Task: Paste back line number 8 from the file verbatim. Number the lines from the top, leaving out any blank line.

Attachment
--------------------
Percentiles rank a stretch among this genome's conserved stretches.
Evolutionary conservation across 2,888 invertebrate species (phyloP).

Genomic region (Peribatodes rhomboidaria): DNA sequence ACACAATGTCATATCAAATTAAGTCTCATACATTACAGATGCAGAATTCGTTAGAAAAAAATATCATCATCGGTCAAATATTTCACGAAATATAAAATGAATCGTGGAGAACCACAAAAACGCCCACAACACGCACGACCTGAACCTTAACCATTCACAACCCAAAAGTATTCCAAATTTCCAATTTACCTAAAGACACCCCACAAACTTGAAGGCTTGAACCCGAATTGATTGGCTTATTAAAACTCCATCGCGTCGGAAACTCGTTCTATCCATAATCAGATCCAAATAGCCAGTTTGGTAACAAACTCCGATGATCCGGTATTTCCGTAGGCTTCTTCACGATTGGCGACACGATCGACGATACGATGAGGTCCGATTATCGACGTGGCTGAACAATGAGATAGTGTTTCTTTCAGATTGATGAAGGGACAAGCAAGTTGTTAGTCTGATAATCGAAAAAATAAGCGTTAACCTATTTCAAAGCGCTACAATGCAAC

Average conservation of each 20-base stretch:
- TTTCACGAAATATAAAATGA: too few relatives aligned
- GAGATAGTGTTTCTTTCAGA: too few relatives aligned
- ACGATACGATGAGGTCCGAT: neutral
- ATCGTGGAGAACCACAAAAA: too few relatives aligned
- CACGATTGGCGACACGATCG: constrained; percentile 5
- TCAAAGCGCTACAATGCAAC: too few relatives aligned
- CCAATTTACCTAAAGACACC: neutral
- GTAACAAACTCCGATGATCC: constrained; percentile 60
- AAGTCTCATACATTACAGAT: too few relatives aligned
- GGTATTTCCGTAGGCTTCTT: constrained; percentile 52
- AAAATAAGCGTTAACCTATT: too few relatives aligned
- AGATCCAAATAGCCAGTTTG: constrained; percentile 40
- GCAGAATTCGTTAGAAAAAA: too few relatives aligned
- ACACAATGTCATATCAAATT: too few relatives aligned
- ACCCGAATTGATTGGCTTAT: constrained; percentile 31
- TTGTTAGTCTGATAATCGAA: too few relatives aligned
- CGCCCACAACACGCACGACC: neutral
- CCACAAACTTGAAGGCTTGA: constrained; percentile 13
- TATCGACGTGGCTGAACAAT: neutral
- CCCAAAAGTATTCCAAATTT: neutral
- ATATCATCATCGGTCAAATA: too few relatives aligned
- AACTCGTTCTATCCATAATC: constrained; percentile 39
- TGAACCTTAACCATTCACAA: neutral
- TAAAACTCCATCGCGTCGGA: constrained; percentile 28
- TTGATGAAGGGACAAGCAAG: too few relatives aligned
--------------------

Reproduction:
- ATCGTGGAGAACCACAAAAA: too few relatives aligned